Japanese and Thai cuisines share table space within the romantically-lit dining room of Aozora Restaurant. Plates of fresh sushi sporting bites of white tuna or giant clam sit next to steaming plates of pad thai or thai red curry. At one of the restaurant's hibachi tables, a large hibachi grill sizzles hunks of Angus steak or lobster tail. The space includes a large dining room and sushi bar, a separate hibachi room, and a separate private party room.
Shiny golden spheres congregate by a cozy fireplace inside Arata Sushi's dining room. Though they're attached to the wall, they seem to drift across space like tiny suns or undersea bubbles. Perhaps they're an homage to the fish that comprise the restaurant's colorful sushi lineup, which the Courier-Journal has dubbed "highly imaginative." In the kitchen, chefs whorl fresh seafood with rice and veggies to form more than 45 types of maki. Several rolls, such as the Cardinal, showcase fruits such as kiwis and strawberries alongside savory ingredients such as fried shrimp and cream cheese. At the bar, diners can sip wine and sake while watching the chefs slice bright-orange salmon and tuna as red as a comet wearing a clown nose.
Fiery red roe, caramelized chilean sea bass, and a sunset’s worth of oranges and yellows in sliced mango and tempura shrimp. You may not normally think of fish dishes as photogenic, but the carefully composed masterpieces Kado Sushi’s chefs roll and stack onto plates are meant to inspire—at least when it comes to hunger. The menu’s more traditional rolls—including dragon and philadelphia varieties—make up a significant number of familiar edible pleasures. But it’s the chefs’ special rolls that treat avid sushi eaters who may think they’ve already eaten it all. The unagi-topped alligator roll leads with a rice pad shaped into the reptile’s likeness, the American Dream roll stars spicy lobster, and the Sweet Heart roll’s eight pieces are fused into four heart shapes outlined in red raw tuna. Dishes from other Asian countries also make strong appearances on the cooked side of the menu, where spicy indonesian sambal sambal, thai red curry, and sichuan peppercorn beef layer flavors that heat the belly as well as the tongue.
Sakura Sushi and Hibachi Restaurant prepares a variety of Asian fusion entrees such as pad thai with a choice of meat, chilean sea bass, and duck fajitas wrapped with shiitake, chives, and scallions. In addition to its cooked entrees, Sakura Sushi and Hibachi Restaurant creates artfully designed plates of fresh and raw fish, including spicy white tuna, yellowtail, and salmon rolls. There is also the option of free delivery for those who want their sushi without leaving the comfort of their homes.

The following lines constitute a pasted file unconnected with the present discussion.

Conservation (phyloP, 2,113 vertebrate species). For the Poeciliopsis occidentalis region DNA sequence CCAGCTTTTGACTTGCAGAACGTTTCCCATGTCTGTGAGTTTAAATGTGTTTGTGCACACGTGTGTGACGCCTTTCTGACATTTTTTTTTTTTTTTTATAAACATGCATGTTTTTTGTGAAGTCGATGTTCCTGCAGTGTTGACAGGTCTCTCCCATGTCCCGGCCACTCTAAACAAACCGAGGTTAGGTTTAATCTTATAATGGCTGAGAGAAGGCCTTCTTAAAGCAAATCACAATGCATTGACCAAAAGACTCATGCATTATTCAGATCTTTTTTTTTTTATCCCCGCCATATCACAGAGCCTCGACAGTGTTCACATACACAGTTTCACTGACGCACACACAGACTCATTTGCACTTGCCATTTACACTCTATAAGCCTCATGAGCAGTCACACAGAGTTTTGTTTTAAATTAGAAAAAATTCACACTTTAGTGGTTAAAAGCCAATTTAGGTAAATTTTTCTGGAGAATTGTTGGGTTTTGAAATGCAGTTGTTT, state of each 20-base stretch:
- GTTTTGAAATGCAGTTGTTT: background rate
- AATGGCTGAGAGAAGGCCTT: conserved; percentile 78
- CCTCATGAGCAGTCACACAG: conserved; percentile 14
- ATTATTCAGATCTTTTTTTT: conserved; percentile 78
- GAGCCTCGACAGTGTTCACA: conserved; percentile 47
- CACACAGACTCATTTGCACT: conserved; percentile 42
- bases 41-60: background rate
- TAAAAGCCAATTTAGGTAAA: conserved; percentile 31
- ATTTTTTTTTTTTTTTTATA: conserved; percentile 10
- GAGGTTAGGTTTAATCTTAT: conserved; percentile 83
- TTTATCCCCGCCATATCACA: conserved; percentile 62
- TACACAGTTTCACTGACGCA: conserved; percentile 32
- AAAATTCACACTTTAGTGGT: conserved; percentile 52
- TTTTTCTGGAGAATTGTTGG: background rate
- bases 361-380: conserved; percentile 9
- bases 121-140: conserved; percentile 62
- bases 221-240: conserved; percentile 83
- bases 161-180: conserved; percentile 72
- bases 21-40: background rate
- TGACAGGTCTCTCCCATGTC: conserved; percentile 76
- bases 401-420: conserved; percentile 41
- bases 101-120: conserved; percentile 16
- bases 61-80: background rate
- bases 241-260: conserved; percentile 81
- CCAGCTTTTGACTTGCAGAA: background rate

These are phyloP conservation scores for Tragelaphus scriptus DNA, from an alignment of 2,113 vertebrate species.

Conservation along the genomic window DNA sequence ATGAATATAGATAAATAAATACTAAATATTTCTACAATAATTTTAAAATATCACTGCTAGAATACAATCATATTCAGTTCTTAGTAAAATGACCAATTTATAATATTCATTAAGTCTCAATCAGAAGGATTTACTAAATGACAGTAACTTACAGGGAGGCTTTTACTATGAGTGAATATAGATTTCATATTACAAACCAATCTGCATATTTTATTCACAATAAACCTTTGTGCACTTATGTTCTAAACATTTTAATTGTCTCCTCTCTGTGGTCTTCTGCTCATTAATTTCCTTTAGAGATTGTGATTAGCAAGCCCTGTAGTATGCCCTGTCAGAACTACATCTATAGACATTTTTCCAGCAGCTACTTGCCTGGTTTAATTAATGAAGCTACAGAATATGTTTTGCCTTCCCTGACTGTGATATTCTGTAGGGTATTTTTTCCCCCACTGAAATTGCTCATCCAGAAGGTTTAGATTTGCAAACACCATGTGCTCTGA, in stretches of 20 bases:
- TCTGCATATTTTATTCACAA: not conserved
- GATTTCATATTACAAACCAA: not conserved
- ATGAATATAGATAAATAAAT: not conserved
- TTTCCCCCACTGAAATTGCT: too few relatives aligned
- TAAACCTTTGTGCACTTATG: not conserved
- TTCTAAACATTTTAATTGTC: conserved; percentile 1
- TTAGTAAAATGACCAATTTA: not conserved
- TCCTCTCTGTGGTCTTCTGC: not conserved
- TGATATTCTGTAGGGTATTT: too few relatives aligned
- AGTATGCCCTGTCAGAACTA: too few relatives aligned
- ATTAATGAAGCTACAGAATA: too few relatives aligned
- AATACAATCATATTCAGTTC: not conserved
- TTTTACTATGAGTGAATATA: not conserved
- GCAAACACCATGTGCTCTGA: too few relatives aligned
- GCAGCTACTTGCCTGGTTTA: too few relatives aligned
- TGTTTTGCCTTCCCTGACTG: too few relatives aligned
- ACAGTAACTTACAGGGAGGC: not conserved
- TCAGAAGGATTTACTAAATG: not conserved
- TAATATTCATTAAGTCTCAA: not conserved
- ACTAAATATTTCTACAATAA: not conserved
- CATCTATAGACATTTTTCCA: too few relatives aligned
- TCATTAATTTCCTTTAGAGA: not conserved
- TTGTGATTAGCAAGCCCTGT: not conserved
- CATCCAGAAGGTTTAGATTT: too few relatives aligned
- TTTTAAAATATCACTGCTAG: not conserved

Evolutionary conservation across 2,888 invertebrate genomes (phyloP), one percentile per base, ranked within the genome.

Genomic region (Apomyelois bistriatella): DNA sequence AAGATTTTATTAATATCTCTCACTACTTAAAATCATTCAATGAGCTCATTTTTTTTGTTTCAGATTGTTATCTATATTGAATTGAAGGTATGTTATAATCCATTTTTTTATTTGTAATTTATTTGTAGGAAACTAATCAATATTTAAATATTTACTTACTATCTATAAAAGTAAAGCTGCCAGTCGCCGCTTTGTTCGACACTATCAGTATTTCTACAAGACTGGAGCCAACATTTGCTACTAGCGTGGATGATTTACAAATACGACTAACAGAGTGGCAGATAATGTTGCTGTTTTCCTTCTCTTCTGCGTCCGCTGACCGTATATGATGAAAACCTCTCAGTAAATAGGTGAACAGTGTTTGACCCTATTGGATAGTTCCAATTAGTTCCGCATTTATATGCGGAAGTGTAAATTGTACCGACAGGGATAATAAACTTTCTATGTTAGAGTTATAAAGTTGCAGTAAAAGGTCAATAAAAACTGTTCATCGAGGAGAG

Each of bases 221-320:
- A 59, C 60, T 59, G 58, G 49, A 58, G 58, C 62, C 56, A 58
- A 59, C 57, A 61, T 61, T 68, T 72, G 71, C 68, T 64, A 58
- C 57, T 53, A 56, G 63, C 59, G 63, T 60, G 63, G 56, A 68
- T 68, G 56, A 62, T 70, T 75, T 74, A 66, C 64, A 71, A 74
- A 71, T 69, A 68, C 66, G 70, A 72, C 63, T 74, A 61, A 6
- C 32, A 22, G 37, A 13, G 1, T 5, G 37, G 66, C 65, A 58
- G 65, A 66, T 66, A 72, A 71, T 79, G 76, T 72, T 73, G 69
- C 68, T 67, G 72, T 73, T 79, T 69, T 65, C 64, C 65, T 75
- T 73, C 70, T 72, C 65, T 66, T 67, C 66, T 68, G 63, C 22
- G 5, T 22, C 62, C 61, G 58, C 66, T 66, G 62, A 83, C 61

Within a Manhattan-themed dining room or art deco party rooms, diners at Thom Thom Steak & Seafood savor thai curry PEI mussels, house-marinated skirt steak, and seared scottish salmon. The expansive menu encompasses both classic dishes such as filet mignon and refreshing small plates such as kung pao calamari.
Chef Aron Li is picky about the fish that goes into his sushi, favoring the cuts of Scottish salmon and fresh tuna from local japanese markets. The skilled sushi chef folds lobster, Alaskan king crab, and caviar into a sweeping variety of both traditional and inventive rolls and tops them off with imaginative ingredients such as fresh mango and wasabi mayo. As Aron slices, chef Yu San captains the grills, where he sizzles up tender morsels of steak, chicken, and red snapper for the teriyaki and hibachi-style dinners lauded by reporters from Newsday. To craft his specialty black cod, the expert chef grills fresh cod and mixed vegetables in a savory miso sauce. Come lunchtime, he turns his attention to lighter dishes, adorning crispy mushroom salads in healthy dressing and tying hibachi steaks to helium balloons.
Guests perch at tabletops and in traditional Japanese booths in the sleek dining room and sip premium sake and fruity cocktails. Soft lights dangle from the ceiling, bathing the stone-tiled walls in a warm glow.